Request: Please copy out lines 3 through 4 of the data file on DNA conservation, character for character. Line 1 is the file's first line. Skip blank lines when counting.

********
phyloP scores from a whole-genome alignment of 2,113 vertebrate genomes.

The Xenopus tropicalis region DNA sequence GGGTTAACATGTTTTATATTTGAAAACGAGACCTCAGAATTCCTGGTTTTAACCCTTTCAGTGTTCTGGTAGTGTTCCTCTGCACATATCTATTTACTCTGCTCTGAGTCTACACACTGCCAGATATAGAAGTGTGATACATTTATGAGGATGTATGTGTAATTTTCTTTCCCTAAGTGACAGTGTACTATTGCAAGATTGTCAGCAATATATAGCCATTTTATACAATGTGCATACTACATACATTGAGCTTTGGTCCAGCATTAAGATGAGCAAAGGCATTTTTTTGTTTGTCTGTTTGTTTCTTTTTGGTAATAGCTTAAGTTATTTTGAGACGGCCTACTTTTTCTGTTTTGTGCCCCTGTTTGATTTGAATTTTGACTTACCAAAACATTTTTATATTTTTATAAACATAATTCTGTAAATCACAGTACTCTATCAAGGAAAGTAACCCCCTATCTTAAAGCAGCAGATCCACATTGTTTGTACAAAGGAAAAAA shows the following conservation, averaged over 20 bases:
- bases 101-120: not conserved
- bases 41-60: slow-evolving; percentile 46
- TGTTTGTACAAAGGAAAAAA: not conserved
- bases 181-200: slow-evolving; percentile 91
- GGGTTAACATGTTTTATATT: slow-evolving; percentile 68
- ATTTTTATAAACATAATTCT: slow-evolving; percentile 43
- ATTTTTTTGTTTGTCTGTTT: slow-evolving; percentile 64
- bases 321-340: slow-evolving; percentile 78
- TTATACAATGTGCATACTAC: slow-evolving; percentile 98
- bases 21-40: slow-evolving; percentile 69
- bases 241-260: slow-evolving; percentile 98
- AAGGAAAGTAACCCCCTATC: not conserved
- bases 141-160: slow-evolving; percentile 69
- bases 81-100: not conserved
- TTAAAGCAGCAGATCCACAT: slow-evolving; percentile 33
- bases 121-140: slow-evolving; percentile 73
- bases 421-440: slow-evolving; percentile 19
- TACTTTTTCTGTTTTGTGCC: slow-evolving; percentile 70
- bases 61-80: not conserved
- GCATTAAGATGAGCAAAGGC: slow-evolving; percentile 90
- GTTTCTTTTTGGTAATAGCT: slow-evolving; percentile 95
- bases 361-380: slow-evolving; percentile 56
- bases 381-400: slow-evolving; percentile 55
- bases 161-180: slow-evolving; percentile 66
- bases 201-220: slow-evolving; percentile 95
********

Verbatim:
- bases 101-120: not conserved
- bases 41-60: slow-evolving; percentile 46